Federal Judge Rescinds Arizona Prison Health Care Settlement, Orders New Trial
Citing "pervasive material breaches" of Arizona's prison health care class action settlement, U.S. District Court Judge Roslyn Silver rescinded the settlement and ordered the Department of Corrections and prisoner attorneys to prepare for a trial in an order issued on Friday.
The Parsons v. Ryan settlement was certified more than six years ago in 2015. The state agreed to a set of performance benchmarks that were created to raise the standard of health care in the 10 state-run prisons.
On Friday, Judge Silver issued an order setting that agreement aside, saying the Department of Corrections and its private health care contractors had repeatedly failed to meet the settlement conditions.
"Over the past six years, Defendants have consistently failed to meet many of the Stipulation’s critical benchmarks,” Silver wrote. “Beyond these failures, Defendants have in the past six years proffered erroneous and unreliable excuses for non-performance, asserted baseless legal arguments, and in essence resisted complying with the obligations they contractually knowingly and voluntarily assumed.”
Judge Silver noted that both she and Magistrate Judge David Duncan, who previously presided over the settlement, had attempted to use the powers granted to them by the settlement to improve the state’s compliance, with no success.
“The remedies and tolerance by the Court have proven ineffective,” Silver wrote. “ The present situation must end."
The scathing, 37-page order outlines years of failures by the Department of Corrections and its health care contractors to deliver adequate care to people in state prisons.
In a detailed history of the case, Judge Silver cited several examples showing the Department could no longer be trusted, including the testimony of a Department of Corrections psychologist who admitted in court they weren't providing accurate monitoring numbers related to the settlement
Judge Silver pointed to the history of consistent understaffing by the private prison health care contractors hired by the state, and the failures of court-ordered expert analysis to improve the staffing problems.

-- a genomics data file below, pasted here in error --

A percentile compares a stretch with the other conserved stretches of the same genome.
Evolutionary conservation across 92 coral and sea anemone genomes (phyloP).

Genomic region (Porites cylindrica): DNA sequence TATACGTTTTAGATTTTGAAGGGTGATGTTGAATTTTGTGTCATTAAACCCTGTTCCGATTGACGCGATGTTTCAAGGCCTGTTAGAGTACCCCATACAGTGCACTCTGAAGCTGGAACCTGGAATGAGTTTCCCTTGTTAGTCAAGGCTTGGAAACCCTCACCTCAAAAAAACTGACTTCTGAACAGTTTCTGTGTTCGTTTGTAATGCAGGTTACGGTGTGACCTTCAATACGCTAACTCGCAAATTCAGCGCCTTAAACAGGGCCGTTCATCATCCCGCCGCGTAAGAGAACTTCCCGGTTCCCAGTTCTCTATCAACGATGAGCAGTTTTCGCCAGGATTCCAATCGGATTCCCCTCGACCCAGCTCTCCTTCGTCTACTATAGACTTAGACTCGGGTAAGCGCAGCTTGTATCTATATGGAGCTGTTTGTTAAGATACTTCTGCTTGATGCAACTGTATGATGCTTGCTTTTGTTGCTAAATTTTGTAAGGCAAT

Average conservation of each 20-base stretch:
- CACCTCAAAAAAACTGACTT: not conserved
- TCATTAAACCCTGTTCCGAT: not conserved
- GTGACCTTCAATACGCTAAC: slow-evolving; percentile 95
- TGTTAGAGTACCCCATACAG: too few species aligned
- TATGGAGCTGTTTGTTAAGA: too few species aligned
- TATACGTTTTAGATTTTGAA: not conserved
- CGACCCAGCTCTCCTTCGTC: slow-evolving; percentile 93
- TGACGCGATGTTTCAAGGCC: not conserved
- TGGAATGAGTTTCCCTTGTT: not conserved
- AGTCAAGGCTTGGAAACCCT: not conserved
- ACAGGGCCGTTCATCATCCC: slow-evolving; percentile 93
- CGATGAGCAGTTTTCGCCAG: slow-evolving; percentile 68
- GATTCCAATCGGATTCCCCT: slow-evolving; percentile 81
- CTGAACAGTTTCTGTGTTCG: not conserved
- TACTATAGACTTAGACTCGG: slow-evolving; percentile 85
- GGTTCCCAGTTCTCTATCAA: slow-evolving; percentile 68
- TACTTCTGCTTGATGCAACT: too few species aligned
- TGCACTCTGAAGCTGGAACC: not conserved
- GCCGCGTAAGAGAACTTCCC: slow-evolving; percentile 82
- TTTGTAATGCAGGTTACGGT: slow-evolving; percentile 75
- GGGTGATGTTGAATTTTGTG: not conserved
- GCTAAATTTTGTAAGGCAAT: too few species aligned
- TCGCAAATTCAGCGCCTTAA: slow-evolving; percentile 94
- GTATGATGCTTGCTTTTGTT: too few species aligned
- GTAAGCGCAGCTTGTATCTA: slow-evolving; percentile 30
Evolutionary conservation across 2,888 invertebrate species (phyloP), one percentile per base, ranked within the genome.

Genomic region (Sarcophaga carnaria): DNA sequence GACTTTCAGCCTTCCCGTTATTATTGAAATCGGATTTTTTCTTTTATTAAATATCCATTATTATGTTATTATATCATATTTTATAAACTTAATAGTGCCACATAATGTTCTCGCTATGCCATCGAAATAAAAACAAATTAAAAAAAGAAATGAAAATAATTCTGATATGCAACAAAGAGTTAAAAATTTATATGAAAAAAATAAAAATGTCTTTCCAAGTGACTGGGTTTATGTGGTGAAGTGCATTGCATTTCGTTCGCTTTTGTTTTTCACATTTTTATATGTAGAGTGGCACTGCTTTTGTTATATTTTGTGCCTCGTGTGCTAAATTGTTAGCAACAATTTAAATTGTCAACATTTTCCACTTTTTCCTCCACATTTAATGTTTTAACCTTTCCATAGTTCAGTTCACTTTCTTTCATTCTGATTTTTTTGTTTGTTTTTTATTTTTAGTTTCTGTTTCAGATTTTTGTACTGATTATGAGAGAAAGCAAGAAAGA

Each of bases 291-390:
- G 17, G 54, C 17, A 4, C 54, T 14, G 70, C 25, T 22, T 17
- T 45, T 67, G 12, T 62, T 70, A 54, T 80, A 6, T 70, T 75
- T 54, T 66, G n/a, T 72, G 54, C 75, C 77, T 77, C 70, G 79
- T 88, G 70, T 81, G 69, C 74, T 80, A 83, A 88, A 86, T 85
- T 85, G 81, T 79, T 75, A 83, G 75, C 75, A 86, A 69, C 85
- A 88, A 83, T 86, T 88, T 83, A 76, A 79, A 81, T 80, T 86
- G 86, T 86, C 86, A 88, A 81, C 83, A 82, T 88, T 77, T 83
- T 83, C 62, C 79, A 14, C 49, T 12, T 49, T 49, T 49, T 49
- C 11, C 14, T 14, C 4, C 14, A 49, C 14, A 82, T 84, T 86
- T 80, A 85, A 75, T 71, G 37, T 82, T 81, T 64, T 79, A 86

Silver cited extensively from a February 2018 evidentiary hearing that was prompted by exclusive KJZZ reporting. The judge quoted whistleblower testimony by Dr. Jan Watson and emails KJZZ published showing Corizon Health officials were purposefully evading the court monitoring process.
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Judge Silver chastised former Department of Corrections Director Charles Ryan for being a poor steward of taxpayer money, questioning his reasoning that putting a cap on performance sanctions against its prison health care contractor was a "smart business decision."
The order also describes previous testimony from mental health clinician Angela Fischer and Corizon Health administrator Cecelia Edwards. Both women testified in federal court about improper health care conditions and questionable administrative procedures despite fearing for their safety and the well-being of their families.
Judge Silver said despite two massive sanctions totaling $2.5 million levied against DOC by the courts, monetary fines seemed to have no effect on compliance with the settlement. And Silver called attention to the mounting legal expenses associated with the ongoing litigation, which total more than $21 million.
"Defendants’ longstanding refusal to acknowledge their shortcomings and identify plausible paths to compliance evidences their pattern of conduct will not change," Silver wrote, ordering a new trial.
ACLU National Prison Project attorney Corene Kendrick represents Arizona prisoners in the case. She says a trial could lead to several different outcomes from Judge Silver.
“She could order the state to stop using these private, for-profit contractors to deliver health care,” Kendrick said. “She could order the state to hire more doctors and nurses to staff the prisons. And the judge could also take the prison health care system into receivership.”
While Silver previously expressed reluctance to bring the state prison health care system under the control of the court, Kendrick says it remains a possibility.
“She doesn’t want to be micromanaging the prisons,” Kendrick said, “but the courts have an obligation to protect the constitutional rights of the incarcerated people in this case.”
Silver ordered the attorneys to confer and discuss a schedule for the trial, which is to start no later than Nov. 1, 2021.
The Arizona Department of Corrections did not respond to a request to respond to the order.
"Defendants’ failures have led to preventable deaths, possibly including suicides,” Silver wrote. “Defendants’ failures have also led to untold suffering by individuals unable to obtain medical treatment ... It is impossible to quantify, monetarily, the harm suffered by prisoners."